After suspected fungal meningitis infections, CDC issues Mexico travel advisory


MATAMOROS, TAMAULIPAS.- The Centers for Disease Control and Prevention has issued a travel advisory after some U.S. residents were diagnosed with suspected fungal meningitis infections following medical or surgical procedures in Mexico.

The infections were contracted after procedures in Matamoros, which is located on the Texas border, and have led to serious illness and death, the agency said. The Level 2 advisory urged travelers to “practice enhanced precautions.”

The Texas Department of State Health Services also issued an alert Tuesday and said an investigation had identified at least five patients. One has died, while four are hospitalized, according to a news release.

“Travelers with these infections had medical or surgical procedures (including liposuction) that involved injection of an anesthetic into the area around the spinal column (i.e., epidural) performed at clinics in Matamoros, including River Side Surgical Center and Clinica K-3,” the CDC said.

The two clinics did not immediately respond to a request for comment.

The CDC urged travelers who have had procedures in Matamoros that involved an epidural infection of an anesthetic since Jan. 1 to monitor themselves for symptoms and to consider seeking medical advice. Those who experience symptoms should “immediately” go to a hospital emergency department, the CDC said.

The symptoms of fungal meningitis include fever, stiff neck, headache, confusion, nausea, vomiting, and sensitivity to light. While anyone can contract it, the infection is not contagious and can be treated with IV and oral medications. People with weakened immune systems are at higher risk of infection.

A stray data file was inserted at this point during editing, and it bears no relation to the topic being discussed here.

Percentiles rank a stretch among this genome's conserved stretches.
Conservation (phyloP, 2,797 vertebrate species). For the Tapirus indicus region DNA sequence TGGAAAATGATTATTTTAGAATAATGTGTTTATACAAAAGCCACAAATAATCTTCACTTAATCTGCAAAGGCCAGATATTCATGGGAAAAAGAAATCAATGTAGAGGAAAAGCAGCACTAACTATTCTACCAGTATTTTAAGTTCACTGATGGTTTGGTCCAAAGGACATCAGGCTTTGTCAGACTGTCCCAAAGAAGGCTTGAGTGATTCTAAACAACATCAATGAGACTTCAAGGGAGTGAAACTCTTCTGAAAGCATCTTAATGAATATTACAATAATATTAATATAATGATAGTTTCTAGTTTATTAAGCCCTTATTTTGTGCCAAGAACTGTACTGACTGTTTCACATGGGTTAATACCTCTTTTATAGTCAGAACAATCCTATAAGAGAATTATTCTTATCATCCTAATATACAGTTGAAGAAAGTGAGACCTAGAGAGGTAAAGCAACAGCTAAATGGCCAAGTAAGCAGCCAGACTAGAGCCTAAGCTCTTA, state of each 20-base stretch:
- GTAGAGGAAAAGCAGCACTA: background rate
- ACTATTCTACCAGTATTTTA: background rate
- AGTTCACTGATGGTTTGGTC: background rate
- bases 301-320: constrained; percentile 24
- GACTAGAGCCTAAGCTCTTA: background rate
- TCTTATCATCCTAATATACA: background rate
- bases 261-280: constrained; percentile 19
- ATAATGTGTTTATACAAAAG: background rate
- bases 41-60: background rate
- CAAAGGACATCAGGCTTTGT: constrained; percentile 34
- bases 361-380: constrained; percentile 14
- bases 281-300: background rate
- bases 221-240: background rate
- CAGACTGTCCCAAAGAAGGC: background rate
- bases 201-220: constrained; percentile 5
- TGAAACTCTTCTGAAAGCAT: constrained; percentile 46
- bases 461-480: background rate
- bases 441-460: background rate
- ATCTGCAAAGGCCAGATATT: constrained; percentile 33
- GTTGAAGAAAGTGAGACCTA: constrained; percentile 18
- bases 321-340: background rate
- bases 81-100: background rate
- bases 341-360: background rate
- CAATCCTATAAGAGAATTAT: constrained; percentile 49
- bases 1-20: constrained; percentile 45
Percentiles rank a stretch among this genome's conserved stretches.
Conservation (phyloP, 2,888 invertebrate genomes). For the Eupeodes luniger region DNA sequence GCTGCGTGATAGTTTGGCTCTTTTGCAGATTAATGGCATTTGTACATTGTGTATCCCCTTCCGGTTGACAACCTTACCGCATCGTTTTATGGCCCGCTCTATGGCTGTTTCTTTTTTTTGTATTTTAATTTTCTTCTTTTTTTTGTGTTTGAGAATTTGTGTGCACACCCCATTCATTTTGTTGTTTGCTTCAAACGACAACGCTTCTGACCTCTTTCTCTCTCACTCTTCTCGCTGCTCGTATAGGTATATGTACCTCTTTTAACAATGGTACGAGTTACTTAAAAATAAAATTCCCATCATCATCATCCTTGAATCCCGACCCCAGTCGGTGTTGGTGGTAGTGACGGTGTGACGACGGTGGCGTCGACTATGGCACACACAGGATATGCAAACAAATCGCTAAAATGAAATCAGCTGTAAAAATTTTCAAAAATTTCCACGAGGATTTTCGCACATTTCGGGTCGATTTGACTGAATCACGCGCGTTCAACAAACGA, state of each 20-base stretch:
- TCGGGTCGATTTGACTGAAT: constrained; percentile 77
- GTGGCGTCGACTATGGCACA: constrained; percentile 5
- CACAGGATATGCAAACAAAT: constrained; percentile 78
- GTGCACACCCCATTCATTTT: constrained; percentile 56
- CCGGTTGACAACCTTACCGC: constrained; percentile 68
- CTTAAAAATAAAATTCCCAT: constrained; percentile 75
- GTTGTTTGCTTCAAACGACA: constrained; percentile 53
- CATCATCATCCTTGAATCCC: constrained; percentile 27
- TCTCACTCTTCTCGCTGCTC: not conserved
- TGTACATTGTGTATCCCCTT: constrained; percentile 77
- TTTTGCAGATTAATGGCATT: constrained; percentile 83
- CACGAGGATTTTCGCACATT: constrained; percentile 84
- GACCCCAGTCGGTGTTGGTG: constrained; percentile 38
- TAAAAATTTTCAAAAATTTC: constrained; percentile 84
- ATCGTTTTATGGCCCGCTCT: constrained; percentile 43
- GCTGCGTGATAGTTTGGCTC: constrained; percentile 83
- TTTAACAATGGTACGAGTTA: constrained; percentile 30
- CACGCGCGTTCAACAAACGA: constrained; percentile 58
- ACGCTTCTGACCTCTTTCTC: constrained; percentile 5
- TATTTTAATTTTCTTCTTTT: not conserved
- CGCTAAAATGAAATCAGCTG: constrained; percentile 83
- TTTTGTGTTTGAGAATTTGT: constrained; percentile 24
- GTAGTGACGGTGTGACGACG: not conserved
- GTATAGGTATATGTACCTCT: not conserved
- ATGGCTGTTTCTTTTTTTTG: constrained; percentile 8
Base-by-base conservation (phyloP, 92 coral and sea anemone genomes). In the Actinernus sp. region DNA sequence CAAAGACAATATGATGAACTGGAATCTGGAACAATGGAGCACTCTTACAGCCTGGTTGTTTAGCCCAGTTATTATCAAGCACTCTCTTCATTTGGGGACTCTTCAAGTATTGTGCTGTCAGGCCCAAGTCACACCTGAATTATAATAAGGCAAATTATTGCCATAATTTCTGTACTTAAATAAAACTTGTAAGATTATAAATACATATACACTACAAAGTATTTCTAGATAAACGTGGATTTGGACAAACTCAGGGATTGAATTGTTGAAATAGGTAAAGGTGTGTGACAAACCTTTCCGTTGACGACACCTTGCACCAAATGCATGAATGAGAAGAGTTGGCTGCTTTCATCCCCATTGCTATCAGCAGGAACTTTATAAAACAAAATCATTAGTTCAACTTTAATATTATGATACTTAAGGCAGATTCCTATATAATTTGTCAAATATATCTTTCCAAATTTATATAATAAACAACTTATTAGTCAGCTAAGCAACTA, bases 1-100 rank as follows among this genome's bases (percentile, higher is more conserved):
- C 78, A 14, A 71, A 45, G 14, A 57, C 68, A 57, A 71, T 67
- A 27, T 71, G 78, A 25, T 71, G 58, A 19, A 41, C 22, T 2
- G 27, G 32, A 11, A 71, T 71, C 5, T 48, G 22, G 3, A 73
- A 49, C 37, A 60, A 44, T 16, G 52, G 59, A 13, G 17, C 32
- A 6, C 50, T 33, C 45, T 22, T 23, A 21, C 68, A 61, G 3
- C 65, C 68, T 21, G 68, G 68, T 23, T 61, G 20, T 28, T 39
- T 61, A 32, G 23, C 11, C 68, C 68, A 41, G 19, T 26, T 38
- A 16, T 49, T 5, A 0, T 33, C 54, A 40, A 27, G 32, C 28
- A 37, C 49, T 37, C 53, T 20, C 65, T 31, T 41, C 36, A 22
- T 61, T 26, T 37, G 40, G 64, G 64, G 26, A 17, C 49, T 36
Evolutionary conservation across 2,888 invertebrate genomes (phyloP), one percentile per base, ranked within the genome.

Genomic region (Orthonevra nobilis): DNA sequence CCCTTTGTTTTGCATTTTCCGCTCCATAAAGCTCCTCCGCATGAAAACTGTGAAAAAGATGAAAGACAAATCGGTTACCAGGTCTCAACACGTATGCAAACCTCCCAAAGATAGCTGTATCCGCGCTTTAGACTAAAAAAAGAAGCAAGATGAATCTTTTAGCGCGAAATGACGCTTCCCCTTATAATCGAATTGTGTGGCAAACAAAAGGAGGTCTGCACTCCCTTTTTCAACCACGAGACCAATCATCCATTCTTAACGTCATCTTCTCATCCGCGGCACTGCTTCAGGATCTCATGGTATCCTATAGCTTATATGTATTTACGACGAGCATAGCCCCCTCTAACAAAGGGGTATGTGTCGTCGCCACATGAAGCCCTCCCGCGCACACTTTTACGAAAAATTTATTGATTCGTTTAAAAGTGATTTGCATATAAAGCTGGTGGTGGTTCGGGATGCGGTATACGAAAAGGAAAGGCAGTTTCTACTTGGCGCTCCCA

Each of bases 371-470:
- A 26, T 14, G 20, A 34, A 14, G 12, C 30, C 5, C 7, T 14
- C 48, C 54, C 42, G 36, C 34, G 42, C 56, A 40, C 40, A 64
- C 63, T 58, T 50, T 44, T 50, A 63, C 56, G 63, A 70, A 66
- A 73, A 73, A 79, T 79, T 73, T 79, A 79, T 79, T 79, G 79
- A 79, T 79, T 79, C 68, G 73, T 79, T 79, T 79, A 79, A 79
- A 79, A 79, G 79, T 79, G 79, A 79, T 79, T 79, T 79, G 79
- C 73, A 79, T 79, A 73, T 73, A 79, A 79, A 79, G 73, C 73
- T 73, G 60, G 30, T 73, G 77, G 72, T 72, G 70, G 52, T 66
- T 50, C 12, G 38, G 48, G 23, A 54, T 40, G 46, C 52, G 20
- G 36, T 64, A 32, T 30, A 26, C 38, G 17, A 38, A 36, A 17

“Cancel any procedure that involves an epidural injection of an anesthetic in Matamoros, Mexico, until there is evidence that there is no longer a risk for infection at these clinics,” the agency added.

Travel from the U.S. to Mexico for medical care is common.

“Medical tourism has been a very big part of the border communities for many, many, many years,” Ricardo Ainslie, a professor at the University of Texas at Austin and director of research and education at the health care partnership AMPATH Mexico declared in March. “It’s primarily driven by the fact that it’s easy to get appointments and that it’s much less expensive.”

Medical tourism can be risky, and various factors can increase the chance of complications, including varying quality of care and difficulty communicating through language barriers, according to the CDC. The agency recommends taking steps such as researching the healthcare providers and facilities ahead of time and purchasing travel health insurance that covers medical evacuation.

The Mexican state of Durango suffered an epidemic of fungal meningitis three months ago.


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